Norway’s Foss ‘in a dream’ after shock world time-trial victory

(Photo: AFP)
WOLLONGONG, Australia — Norway’s Tobias Foss said he was in “some kind of a dream” after pulling off a huge upset Sunday to dethrone two-time defending champion Filippo Ganna and claim a maiden men’s time-trial title at cycling’s road world championships in Australia.اضافة اعلان

The 25-year-old conquered the 34.2km circuit in 40min 2.78sec to edge Swiss powerhouse Stefan Kung by 2.95sec.

Belgium’s Remco Evenepoel, fresh from winning the Vuelta a Espana Grand Tour this month, was 9.16sec adrift in third on the opening day of the championships at Wollongong, 80km south of Sydney.

Italy’s Ganna, the current standard bearer in time-trial racing, started strongly on the hilly and twisty circuit as he sought to match Germany’s Tony Martin and Switzerland’s Fabian Cancellara as a three-time winner.

But the 26-year-old tired and faded to finish seventh, 56sec off the pace.

Slovenia’s two-time Tour de France winner Tadej Pogacar, who is not a pure time trial specialist, came sixth.

Jumbo-Visma rider Foss won the Tour de l’Avenir in 2020, but was not among the favorites and admitted he was stunned by the win.

Hayter disaster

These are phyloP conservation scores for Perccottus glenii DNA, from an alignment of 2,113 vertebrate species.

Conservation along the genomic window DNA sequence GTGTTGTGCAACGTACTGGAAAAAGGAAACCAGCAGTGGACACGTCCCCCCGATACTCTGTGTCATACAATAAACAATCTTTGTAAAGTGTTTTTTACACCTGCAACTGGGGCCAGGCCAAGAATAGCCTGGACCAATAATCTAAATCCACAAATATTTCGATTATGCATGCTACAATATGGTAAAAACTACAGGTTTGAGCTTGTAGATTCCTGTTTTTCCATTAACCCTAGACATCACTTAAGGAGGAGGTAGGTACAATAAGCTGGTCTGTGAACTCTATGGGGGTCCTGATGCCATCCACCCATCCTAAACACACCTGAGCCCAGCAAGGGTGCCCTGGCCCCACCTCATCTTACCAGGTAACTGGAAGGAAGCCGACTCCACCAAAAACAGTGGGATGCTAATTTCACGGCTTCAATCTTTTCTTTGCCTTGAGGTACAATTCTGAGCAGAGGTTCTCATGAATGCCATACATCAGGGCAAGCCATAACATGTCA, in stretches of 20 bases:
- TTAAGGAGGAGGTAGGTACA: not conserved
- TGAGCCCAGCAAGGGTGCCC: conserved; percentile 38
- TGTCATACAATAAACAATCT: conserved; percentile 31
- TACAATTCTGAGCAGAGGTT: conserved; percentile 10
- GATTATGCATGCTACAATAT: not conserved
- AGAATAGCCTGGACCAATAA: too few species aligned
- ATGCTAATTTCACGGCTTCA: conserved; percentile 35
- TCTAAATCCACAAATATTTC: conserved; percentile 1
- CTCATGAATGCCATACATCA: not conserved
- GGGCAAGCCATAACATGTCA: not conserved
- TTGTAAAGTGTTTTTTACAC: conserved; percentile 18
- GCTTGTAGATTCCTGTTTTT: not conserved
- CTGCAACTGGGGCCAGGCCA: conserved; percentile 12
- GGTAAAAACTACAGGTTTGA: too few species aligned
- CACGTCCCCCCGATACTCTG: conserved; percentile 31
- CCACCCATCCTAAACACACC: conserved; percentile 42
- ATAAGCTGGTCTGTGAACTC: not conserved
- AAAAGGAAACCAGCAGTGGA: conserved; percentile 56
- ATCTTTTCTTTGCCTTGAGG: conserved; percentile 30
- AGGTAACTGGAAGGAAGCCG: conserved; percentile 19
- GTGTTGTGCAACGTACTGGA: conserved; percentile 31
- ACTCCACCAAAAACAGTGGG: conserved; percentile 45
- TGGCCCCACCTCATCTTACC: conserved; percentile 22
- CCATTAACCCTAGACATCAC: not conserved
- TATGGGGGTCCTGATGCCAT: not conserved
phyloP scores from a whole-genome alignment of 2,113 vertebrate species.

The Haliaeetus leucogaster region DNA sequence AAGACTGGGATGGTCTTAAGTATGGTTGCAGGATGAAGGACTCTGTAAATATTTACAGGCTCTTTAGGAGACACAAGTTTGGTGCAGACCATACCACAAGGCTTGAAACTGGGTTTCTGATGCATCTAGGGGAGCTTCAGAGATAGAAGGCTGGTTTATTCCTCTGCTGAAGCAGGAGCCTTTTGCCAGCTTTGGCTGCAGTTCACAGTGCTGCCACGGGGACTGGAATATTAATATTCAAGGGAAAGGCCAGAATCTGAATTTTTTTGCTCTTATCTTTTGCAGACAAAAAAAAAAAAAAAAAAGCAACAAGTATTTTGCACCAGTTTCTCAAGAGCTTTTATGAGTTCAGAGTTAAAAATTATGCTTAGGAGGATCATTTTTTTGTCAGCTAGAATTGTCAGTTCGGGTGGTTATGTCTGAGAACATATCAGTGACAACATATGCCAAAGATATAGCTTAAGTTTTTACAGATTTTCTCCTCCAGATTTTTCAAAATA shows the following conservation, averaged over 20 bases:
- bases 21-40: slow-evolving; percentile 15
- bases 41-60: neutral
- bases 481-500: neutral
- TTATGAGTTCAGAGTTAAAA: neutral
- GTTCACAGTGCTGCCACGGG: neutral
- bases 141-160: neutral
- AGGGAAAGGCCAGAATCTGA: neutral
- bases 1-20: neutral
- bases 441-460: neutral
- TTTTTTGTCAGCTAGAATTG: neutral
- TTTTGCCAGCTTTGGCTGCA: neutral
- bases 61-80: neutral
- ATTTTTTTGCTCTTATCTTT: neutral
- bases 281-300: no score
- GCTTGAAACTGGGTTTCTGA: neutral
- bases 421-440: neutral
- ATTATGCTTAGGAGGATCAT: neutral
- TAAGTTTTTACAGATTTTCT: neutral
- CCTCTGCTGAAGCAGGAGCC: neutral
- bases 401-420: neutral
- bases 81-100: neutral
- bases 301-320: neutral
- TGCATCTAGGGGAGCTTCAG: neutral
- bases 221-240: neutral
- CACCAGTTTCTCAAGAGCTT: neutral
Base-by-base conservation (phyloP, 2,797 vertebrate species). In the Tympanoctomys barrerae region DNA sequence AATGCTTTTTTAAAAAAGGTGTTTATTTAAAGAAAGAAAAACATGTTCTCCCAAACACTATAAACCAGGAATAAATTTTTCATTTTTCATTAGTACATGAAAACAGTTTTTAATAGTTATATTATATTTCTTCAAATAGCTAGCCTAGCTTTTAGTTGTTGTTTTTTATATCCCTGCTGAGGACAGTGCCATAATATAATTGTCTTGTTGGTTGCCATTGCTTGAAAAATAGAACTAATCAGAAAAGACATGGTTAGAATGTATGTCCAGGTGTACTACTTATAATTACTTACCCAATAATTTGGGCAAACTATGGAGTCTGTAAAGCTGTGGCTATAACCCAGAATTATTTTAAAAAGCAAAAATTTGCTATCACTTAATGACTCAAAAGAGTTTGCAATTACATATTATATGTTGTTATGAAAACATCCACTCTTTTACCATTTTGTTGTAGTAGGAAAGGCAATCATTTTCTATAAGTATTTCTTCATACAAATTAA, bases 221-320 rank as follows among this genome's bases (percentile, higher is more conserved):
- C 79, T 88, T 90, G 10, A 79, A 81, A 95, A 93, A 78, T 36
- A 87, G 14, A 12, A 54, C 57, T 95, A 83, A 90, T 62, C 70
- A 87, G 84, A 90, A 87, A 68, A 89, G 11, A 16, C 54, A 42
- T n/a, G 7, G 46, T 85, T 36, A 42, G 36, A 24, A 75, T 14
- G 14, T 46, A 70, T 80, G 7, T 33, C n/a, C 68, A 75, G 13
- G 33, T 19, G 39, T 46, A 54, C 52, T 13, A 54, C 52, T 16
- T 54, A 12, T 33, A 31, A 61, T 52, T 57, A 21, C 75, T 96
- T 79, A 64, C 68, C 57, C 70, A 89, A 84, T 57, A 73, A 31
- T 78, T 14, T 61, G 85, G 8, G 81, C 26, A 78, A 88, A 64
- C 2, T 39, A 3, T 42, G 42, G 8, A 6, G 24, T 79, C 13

Kung, who was fifth at the world championships last year, was fastest through both the first and second-time checks and looked poised to win. But he lost 13 seconds over the final phase.

Home favorite Lucas Plapp set the early pace before European champion Stefan Bissegger went faster, the first rider to average more than 50km per hour, until his time was shattered by Foss.

British hope Ethan Hayter looked destined to go close, but disaster struck mid-race when his chain came off forcing him to change bikes and he finished fourth.

American star Magnus Sheffield was also a casualty, tracking well when he crashed into the barriers and finished 17th.

Last year’s runner-up, Wout van Aert of Belgium, was a notable absentee.

Van Aert has opted to focus on the elite road race next weekend where he aims to topple French two-time champion Julian Alaphilippe.

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